Patient Headlight: Lynn Wolfson – what she lost and what she gained

As we wrap up Digestive Tract Paralysis Awareness month we’d like to bring you one last Patient Headlight feature. These features have been about just a few of the many amazing people in our beautiful community who have shined their light brightly in the dark. Today we’re talking about Lynn from Fort Lauderdale whose form of gastroparesis is rarer than most.


Patient Headlight: Lynn Wolfson – what she lost and what she gained

by Jim Sliney Jr

Have you ever heard of Hirschsprung’s Disease? Lynn in Fort Lauderdale has. She was born with it. It wasn’t easy to diagnose either. It wasn’t until she was four years old that doctors finally figured it out.  “The process took four years of testing for various causes of severe constipation, constant projectile vomiting and not wanting to eat. The reason why it took so long to diagnose me was because at the time (1959-1963) it was believed that only boys with Down Syndrome could have Hirschsprung’s, and I didn’t fit that profile.”

Hirschsprung’s disease is a condition in which nerves do not develop in portions of the intestine, resulting in a form of Digestive Tract Paralysis (DTP). Most commonly (in this rare condition) the areas affected are the anus and rectum, but in some cases the paralysis can affect the entire large intestine, and some of the small intestine. Unfortunately for Lynn, she had the latter.

After surgically removing the portion of the intestine thought to be paralyzed, Lynn’s

Body chart with stomach, colon, anus, rectum and small and large intestines
national library of medicine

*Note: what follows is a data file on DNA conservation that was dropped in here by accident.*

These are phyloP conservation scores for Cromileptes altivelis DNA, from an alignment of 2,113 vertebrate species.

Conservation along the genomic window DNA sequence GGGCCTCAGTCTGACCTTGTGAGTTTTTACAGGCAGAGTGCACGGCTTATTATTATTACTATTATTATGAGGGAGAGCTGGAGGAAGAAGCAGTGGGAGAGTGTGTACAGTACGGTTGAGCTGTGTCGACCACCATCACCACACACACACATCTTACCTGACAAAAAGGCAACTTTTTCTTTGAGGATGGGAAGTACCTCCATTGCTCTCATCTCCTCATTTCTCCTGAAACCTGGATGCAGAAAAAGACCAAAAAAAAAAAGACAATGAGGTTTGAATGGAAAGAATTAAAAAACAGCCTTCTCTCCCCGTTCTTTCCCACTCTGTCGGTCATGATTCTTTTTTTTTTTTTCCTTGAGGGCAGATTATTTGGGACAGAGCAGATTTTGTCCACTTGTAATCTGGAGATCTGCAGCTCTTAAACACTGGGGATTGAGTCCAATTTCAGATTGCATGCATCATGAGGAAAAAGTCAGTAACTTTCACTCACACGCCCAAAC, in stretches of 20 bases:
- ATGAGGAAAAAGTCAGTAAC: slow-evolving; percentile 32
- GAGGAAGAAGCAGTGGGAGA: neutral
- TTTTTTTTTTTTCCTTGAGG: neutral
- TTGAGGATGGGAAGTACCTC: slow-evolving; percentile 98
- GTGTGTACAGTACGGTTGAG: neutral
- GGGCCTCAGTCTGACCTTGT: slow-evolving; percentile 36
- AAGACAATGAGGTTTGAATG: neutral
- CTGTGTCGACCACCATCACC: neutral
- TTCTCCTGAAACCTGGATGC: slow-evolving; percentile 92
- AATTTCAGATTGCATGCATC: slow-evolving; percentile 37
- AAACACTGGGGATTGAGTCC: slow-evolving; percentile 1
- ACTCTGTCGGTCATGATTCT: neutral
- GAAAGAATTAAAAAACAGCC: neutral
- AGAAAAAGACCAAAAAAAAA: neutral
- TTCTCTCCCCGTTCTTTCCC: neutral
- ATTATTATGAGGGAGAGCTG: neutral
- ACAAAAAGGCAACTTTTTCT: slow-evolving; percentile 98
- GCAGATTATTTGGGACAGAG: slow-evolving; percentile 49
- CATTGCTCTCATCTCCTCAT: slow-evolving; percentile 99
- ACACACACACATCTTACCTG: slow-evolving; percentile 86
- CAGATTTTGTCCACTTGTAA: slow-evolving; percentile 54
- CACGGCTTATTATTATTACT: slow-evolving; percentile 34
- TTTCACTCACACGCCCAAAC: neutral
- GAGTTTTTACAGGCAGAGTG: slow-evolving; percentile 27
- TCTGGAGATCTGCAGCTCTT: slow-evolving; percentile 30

symptoms didn’t disappear. “I ended up having many surgeries, each one removing a little more of my colon. At this point, I have had 7 ostomies and way over 40 surgeries.” But the story didn’t end there. In 2006 Lynn had a colonic motility test which found that her entire large intestine was essentially non-functional. Her large intestine, rectum and anus were removed and she was given an ileostomy. This corrected the constipation but not the pain after eating or her nausea.
“They did a laparoscopic Nissen Fundoplication to stop my vomiting.” This is a procedure in which the upper portion of the stomach, the fundus, is wrapped around the base of the esophagus. It is considered a viable treatment for gastroesophageal reflux disease, and it effectively stopped Lynn’s vomiting, but she was still nauseated. “I would become very distended and have pains after eating. I was underweight. My neck broke due to malnutrition. I am now on Total Parenteral Nutrition.”

Lynn’s been through a lot, and like others who have lived so long with DTP, Lynn has developed some excellent coping skills. She finds movies a good distraction on bad days, and strongly prefers theaters with big seats that fully recline.

New York Times image
courtesy New York Times

“(They) allow me to lay down in a dark room and be distracted by the movie. Sometimes, just playing Yahtzee on my phone is a good distraction.”